[WARNING: Some readers may find this story to be extremely dark and disturbing. Read at your own discretion.]
Iolaus savagely wiped the tears from his eyes as he blindly stumbled away from Xena’s kangaroo court and the spectacle of Gabrielle’s bleeding, broken body. Her screams followed him through the filthy streets of Corinth and stabbed into his very soul.
The air was fetid and foul, as if the once magnificent kingdom were just one, great festering sore of evil and despair. He needed air -- he needed room and time to think -- and made for the city’s Western gate.
He sobbed as he ran.
Everything Iolaus had known and loved was doomed because he had failed in the single most important task of his life. The beautiful Alcemene and the son sleeping within her womb were dead and ashes, and it was as much Iolaus’ fault as it was Callisto’s. His failure to save them had done more than destroy his dearest friend; he had condemned the entire world to darkness.
Without Hercules, Tartarus was now on earth.
Without Hercules to reform her, Xena was now evil beyond all redemption, and Ares’ pride and joy. Sweet, innocent Gabrielle would never become an Amazon Princess, and would curse with her dying breath the Warlord who had destroyed her people and now reveled at her agony. A woman who, had there been a Hercules, would have been a force for good, and her soul’s sister.
One man -- one *hero* -- had kept the world from the brink of total chaos and evil.
Just when Iolaus thought the nightmare couldn’t possibly get any worse, he stumbled through Corinth’s Western gate, onto the merchant’s road, and into the most damning horror of all.
Where once had been a rolling hill, a forest spread before him for as far as the eye could see. Barren, leafless trees bore horrific, bitter fruit like jagged fingers reaching to a sky darkened by wheeling black birds. Crucifixes marched from the gate of Corinth along either side of the road into the horizon. The gorge rose in Iolaus’ throat as he was enveloped in the stench of death, decay and dying. Covering his mouth and nose with the palms of both hands, Iolaus wheeled back toward the gate and escape.
He never knew what drew him to look up at the grisly remains that hung from the cross nearest to him, but the sight of it drove him to his knees with a cry of anguished horror.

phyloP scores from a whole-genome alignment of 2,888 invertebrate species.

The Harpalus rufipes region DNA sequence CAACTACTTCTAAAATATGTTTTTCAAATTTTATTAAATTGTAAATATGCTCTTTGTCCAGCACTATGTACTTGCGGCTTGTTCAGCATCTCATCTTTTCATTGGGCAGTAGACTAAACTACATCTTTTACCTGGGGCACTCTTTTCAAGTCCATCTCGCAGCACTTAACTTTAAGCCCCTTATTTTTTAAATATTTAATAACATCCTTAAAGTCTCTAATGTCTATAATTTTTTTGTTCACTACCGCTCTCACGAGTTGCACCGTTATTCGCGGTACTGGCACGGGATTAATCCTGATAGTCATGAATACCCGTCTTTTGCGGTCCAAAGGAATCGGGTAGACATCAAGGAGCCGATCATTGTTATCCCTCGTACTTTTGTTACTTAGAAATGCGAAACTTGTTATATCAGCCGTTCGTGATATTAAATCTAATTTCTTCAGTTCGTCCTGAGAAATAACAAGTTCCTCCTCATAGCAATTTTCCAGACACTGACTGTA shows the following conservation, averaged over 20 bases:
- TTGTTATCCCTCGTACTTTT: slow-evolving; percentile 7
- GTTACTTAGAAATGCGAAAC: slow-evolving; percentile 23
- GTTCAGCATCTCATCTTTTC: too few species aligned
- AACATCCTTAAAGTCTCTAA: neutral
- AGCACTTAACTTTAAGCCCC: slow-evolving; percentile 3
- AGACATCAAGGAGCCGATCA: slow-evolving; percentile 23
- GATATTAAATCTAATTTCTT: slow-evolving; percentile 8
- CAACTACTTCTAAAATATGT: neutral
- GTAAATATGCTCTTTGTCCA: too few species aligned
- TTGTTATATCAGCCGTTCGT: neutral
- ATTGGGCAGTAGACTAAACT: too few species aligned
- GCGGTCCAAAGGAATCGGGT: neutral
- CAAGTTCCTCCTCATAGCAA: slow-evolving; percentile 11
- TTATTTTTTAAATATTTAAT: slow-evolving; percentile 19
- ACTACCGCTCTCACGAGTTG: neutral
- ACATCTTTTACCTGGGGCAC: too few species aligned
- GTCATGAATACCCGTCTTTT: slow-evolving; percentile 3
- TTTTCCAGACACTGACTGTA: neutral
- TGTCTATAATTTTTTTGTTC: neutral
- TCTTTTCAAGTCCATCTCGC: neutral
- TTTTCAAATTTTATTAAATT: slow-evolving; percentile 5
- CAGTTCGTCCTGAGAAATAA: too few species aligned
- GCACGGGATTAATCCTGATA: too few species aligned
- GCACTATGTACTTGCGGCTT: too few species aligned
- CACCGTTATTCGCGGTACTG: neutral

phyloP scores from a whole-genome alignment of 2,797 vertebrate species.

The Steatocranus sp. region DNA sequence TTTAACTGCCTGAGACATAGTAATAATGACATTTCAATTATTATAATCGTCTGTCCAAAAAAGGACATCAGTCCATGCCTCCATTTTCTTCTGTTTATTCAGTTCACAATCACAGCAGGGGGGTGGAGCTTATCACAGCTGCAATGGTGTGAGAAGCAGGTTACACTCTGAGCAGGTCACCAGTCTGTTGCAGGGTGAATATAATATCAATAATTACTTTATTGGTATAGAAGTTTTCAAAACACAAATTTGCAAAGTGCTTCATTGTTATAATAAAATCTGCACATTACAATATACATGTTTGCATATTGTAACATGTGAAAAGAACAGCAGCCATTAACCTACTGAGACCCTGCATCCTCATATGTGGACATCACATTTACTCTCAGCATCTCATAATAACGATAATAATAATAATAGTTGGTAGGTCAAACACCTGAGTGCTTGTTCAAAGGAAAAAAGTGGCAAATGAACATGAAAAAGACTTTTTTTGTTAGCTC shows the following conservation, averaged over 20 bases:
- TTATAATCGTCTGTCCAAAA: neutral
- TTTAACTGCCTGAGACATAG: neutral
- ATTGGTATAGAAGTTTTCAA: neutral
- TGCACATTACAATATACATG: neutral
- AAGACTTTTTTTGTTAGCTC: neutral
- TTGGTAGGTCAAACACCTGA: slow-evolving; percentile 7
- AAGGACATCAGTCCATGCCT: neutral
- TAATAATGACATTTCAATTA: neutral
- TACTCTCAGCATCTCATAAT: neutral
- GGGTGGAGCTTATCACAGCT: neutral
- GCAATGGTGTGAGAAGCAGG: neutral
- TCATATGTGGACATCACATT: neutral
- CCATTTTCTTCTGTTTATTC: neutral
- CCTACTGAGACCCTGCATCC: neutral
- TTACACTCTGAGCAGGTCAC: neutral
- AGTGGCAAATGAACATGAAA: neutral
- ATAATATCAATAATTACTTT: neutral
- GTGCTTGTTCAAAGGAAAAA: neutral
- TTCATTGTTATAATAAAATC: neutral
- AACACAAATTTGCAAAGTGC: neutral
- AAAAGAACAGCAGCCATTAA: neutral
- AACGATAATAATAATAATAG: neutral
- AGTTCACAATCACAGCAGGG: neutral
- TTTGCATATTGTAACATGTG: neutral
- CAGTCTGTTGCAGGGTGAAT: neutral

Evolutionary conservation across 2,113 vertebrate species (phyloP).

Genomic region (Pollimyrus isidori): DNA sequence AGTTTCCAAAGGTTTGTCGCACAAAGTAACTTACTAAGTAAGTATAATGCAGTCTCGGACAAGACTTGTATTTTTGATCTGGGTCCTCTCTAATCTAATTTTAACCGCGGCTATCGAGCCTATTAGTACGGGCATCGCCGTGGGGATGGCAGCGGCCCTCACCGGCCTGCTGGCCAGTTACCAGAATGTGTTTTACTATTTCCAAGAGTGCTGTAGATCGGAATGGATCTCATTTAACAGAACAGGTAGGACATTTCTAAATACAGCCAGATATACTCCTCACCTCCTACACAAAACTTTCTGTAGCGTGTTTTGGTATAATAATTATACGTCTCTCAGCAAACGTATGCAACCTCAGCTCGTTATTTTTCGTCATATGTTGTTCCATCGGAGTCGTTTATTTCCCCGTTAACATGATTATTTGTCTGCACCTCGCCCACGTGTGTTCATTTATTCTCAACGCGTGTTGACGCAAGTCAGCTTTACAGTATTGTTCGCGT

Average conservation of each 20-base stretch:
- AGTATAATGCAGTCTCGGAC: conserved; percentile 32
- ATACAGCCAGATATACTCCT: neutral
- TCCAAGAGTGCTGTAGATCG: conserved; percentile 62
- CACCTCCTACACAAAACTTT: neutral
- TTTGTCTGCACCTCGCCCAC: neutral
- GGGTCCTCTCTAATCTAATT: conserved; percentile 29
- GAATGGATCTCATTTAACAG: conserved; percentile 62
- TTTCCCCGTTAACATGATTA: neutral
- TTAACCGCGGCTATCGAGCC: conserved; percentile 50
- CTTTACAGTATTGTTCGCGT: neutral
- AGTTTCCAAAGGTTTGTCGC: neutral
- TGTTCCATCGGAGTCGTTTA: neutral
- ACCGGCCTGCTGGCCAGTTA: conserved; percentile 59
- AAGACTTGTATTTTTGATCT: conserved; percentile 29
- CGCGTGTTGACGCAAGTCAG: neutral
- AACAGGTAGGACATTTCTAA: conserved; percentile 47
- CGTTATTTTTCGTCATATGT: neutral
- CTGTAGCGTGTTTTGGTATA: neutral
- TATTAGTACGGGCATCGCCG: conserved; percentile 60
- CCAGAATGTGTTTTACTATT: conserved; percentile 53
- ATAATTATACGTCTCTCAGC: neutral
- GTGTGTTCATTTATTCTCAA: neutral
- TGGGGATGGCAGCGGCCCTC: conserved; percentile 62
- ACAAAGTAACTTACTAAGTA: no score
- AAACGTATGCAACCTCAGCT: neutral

The victim was quite probably one of the first of Xena’s contributions to her gruesome forest. The desiccated body was nearly skeletonized, shredded by the elements and scavengers. Tattered fragments of coarse brown homespun hung from what had once been a smallish man. Wisps of blonde hair still clung to the hollow-eyed skull. Iolaus could see the blood-rusted iron spikes that had been driven through bootless soles and shattered elbows. Where other victims had been transfixed by the wrists, this one had no wrists of which to speak -- both hands had been severed and sheared clean off. A thief; and worse than thief.
Iolaus clenched his fists to his temples and shut his eyes against the horror.
NO!, his mind cried ... pleaded. It could be anyone. ANYONE.
But it wasn’t anyone. If Iolaus had ever doubted before how important Hercules was within his own life, he now had more than grisly proof.
The corpse was virtually naked, faceless and nameless ... except.
Iolaus forced himself to open his eyes and look up once again at the ghastly accusation that hung before him. All but naked, yes -- except for the green medallion hanging on a tattered thong about the gruesome spectacles’ neck.
As if to mock him, a raven came to roost upon the bony shoulders, the dry tissue and tendons rustling like old leaves as it began to pick at the tarnished bauble with its beak.
Iolaus vomited until there was nothing left within him to give. Climbing weakly to his feet, he staggered from the hellish remains -- from what he was/would have been in a world without Hercules. Without the other half of his soul.
31 Jan 1999 / Carolyn “Cal” Lynn
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